Most of us have encountered students who struggle with a particular course objective or assignment. Finding innovative ways to help students break through these barriers to learning is a common challenge for all educators at any level. This problem may be exacerbated in the online classroom due to the geographically dispersed participants and asynchronous learning environment, however, it can be overcome.
After many long, grueling conversations, our group of online faculty decided to attack this issue by looking at ways technology could be used to further the learning process. The first step was to determine the assignment that students struggled with the most; this particular assignment pertained to logic and fallacies. Students were just not getting the concept from the book and the practice material. Thus, we developed material using technology to supplement the current curriculum.
Frequently, creating supplemental learning opportunities with technology can offer a new perspective on the topic to the struggling student. Not all students learn the same way, and by catering to various learning preferences and offering multiple avenues for reinforcement, we can foster a higher level of student engagement and success. Mestre (2010) discussed the importance of instructors using and creating online tools to assist in meeting the various learning styles of today’s online students. The research reviewed directed us toward the idea of trying to find some innovative ways to meet these demands with different delivery methods in the hope of reaching more students.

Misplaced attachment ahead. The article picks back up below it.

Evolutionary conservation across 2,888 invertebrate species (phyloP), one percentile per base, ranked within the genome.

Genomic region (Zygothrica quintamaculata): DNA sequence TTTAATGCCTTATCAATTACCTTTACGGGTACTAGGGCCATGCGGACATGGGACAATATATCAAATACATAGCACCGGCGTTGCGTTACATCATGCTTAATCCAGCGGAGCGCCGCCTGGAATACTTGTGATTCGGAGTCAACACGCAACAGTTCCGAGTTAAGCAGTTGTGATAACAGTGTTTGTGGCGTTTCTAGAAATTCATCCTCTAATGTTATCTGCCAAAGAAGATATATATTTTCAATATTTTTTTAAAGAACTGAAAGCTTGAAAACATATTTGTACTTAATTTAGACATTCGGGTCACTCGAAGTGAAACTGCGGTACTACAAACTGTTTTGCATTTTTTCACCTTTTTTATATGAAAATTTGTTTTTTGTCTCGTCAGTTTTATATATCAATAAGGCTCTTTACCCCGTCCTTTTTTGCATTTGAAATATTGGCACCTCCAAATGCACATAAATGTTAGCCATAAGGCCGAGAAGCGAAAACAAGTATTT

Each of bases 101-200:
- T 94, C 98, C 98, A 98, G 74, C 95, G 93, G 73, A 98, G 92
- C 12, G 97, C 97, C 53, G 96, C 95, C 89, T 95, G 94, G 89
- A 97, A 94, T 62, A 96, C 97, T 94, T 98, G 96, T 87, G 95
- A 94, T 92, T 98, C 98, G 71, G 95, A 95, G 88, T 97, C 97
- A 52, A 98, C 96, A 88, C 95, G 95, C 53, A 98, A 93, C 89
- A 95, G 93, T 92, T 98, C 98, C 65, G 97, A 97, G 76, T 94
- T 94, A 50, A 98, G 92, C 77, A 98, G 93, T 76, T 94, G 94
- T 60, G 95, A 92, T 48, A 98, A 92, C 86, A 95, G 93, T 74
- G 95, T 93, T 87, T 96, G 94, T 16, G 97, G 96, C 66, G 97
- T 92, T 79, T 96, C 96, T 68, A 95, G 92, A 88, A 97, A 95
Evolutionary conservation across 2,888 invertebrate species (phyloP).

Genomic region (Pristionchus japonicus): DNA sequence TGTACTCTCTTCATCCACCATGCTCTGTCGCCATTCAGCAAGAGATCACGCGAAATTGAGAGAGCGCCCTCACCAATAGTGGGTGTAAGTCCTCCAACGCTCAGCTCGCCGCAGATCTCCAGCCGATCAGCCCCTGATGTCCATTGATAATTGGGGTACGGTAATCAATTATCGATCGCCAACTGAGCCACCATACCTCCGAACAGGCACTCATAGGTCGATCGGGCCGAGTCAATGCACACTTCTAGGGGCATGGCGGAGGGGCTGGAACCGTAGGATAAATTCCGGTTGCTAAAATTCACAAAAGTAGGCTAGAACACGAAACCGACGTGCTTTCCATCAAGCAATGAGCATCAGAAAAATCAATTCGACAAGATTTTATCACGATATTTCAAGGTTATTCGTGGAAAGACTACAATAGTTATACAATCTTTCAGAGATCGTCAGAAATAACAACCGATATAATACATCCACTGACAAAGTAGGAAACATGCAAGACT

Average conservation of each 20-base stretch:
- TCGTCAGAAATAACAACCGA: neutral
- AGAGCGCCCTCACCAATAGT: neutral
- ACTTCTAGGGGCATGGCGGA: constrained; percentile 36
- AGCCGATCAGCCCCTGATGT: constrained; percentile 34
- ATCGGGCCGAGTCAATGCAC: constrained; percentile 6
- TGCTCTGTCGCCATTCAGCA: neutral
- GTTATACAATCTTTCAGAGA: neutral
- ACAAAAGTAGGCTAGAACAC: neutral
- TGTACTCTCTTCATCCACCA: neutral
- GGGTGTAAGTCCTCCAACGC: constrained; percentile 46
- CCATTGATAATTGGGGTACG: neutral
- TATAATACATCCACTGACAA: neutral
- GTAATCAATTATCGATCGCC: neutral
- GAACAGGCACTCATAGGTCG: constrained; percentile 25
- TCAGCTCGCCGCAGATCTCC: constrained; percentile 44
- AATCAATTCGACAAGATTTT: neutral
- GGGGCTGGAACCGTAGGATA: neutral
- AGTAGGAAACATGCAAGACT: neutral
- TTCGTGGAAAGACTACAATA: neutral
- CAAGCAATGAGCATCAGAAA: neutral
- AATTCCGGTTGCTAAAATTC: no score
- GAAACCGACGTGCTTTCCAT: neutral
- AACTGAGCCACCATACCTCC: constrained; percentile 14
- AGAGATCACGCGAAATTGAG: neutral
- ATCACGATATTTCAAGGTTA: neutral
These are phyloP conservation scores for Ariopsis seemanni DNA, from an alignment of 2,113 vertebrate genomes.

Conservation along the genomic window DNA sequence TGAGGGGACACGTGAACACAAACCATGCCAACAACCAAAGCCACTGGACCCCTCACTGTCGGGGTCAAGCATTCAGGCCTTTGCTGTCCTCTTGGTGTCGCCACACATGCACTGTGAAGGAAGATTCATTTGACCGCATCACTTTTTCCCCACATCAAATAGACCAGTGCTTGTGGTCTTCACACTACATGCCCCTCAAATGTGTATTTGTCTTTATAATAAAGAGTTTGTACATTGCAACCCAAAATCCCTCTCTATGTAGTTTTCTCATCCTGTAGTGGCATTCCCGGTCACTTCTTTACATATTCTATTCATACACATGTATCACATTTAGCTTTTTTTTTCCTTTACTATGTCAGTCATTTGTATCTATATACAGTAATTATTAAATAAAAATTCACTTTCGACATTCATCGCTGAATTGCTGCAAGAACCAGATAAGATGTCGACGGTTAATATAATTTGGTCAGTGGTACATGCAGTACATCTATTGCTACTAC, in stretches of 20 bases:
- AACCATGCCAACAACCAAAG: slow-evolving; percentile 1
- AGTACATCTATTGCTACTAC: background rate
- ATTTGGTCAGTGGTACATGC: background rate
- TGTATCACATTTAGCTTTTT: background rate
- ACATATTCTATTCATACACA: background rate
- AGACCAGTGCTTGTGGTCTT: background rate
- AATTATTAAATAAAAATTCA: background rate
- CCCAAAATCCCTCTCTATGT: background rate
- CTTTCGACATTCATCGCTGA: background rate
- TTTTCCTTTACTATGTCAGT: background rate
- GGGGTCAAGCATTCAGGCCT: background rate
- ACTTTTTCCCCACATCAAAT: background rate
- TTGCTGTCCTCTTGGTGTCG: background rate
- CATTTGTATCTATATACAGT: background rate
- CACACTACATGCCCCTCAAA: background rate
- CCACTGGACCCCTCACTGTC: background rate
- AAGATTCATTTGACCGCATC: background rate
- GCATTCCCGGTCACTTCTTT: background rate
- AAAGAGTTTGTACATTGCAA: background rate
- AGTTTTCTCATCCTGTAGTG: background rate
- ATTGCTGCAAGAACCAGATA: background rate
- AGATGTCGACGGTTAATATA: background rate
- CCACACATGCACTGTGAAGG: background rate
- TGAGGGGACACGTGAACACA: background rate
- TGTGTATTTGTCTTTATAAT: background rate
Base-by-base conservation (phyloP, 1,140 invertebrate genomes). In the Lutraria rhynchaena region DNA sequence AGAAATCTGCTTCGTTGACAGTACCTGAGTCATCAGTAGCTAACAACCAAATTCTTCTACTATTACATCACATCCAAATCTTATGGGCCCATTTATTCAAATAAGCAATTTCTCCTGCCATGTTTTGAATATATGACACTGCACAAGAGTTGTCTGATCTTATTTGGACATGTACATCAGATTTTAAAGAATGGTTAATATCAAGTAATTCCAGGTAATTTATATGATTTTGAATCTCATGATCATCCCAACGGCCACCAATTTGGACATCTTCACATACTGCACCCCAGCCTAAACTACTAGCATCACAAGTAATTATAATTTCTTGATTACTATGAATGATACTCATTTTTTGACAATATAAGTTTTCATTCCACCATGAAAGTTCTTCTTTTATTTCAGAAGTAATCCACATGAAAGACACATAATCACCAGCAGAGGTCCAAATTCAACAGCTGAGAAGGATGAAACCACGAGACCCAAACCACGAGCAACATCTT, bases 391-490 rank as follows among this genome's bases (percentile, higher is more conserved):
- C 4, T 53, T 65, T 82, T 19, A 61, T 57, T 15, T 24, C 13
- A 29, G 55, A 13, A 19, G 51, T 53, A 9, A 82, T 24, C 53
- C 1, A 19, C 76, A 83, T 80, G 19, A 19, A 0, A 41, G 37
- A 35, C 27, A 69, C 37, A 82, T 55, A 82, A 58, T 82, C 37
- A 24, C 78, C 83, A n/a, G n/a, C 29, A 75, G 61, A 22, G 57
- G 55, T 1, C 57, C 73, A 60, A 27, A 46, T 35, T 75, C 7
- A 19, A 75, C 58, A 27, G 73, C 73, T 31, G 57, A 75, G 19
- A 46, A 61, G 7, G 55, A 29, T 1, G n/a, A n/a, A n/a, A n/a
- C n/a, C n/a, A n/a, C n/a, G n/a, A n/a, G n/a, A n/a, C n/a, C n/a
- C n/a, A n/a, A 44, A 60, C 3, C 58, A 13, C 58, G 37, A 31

We formed a specific group that consisted of instructors who all teach the same course. We called our group the “technology think tank.” The premise was to develop beneficial material to enhance student learning and generate engagement through the application of technology. The group decided to use a variety of Web 2.0 tools, such as Weebly, Glogster, and Animoto to address student needs.
Weebly is an interactive web platform that allows for the utilization of various multimedia elements in lieu of the traditional text/video blog. Weebly also supports multiple editors, which granted all of us access to work on the Weebly simultaneously. Another unique feature that drew us to Weebly is that it has built-in site analytics. We were able to track our progress by seeing how many students visited each day, as well as which page had the highest activity and which pages were largely ignored. This allowed us to make adjustments on the fly.
The feedback on the Weebly was mostly positive. Students were excited because it was engaging, interactive, and helped reinforce the information from the textbook. We did make several minor adjustments throughout the course, mostly to integrate more multimedia pieces into it. Here are the links to the two Weeblys that we created to supplement our materials.
In addition to creating Weeblys, the technology think tank also used Glogster and Animoto. Glogster is a virtual poster that is interactive and uses diverse multimedia media elements to address multiple learning preferences. From an instructor’s standpoint, we highly recommend Glogster because it uses a drag and drop interface that is extremely user-friendly and simple to manage.
For those who are a bit more tech savvy, Animoto provides a powerful way to create videos on key concepts in any course. Animoto is versatile because it provides everything from pictures to music, and instructors only need to add their own text to the videos. If want to use your own images, you can do that as well.
We also created a Jeopardy type review game that students could use to test themselves on before attempting the assignment. We thought this was a great way for the students to review the main concepts of the week prior to completing the assignment.
Note: In part II of this article, we detail the process we went through to create and integrate these activities into our courses.
Mestre, L. S. (2010). Matching Up Learning Styles with Learning Objects: What’s Effective? Journal of Library Administration, 50 (7/8), 808-829. doi:10.1080/01930826.2010.488975